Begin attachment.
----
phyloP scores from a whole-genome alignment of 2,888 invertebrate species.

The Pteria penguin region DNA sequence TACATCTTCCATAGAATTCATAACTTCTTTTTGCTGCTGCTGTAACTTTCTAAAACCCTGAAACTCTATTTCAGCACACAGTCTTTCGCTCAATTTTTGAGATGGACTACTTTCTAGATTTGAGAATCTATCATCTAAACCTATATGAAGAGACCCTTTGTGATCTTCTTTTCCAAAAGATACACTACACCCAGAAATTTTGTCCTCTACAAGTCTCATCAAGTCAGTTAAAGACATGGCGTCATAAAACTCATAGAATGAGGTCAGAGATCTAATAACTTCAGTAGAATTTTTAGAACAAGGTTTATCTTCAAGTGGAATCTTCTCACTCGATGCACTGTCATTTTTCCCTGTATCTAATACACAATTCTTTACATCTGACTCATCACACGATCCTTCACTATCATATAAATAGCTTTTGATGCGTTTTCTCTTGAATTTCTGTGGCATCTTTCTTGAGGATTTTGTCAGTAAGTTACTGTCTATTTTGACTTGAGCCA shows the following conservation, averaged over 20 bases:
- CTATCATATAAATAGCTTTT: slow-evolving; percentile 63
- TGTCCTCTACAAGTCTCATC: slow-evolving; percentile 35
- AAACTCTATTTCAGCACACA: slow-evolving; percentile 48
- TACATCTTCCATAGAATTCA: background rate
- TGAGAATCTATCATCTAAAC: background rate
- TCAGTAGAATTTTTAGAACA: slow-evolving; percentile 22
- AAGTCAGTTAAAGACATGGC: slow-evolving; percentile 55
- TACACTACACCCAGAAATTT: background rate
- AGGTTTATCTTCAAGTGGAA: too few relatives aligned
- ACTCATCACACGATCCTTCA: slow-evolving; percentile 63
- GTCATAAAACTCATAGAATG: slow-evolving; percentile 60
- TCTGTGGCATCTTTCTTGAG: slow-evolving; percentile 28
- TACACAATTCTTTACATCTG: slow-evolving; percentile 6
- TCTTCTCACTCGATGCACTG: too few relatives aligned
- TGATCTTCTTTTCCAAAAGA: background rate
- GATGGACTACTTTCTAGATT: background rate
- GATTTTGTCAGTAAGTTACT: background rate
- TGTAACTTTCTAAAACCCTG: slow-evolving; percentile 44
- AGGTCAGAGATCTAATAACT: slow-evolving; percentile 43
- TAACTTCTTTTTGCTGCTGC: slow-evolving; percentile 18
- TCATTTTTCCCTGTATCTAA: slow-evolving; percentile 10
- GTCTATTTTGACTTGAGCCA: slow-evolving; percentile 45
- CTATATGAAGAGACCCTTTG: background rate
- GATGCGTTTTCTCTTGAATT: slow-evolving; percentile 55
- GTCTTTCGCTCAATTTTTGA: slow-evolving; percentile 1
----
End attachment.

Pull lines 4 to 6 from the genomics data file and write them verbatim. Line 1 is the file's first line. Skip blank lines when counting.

- TGTCCTCTACAAGTCTCATC: slow-evolving; percentile 35
- AAACTCTATTTCAGCACACA: slow-evolving; percentile 48
- TACATCTTCCATAGAATTCA: background rate